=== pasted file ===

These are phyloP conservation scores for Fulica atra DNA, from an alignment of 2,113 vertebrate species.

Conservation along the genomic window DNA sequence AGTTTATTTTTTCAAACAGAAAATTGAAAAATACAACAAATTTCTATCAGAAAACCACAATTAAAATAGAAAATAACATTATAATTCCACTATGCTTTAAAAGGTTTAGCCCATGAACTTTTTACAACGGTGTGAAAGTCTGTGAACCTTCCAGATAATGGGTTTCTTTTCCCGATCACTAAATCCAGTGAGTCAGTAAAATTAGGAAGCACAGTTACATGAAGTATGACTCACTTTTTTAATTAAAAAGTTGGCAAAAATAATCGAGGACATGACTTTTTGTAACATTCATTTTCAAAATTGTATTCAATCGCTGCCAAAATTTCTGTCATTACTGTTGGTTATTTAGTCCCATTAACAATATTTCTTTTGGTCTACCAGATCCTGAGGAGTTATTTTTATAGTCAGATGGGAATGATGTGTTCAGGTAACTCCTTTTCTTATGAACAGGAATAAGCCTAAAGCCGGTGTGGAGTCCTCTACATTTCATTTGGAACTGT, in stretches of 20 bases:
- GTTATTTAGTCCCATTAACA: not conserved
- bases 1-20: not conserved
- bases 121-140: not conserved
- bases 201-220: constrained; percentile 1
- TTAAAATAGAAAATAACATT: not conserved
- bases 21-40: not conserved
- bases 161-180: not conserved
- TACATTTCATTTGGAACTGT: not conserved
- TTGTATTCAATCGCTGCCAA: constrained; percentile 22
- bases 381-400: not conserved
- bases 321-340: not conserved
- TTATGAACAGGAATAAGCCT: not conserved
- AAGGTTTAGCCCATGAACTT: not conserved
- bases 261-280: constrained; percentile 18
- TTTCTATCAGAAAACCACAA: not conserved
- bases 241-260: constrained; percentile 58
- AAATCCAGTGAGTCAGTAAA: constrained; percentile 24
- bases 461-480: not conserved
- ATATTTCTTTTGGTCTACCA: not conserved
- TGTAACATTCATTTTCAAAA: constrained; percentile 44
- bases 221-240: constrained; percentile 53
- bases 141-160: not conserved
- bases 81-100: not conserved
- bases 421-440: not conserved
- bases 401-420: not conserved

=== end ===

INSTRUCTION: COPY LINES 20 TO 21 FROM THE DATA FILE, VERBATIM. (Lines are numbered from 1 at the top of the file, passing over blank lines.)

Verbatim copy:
- bases 461-480: not conserved
- ATATTTCTTTTGGTCTACCA: not conserved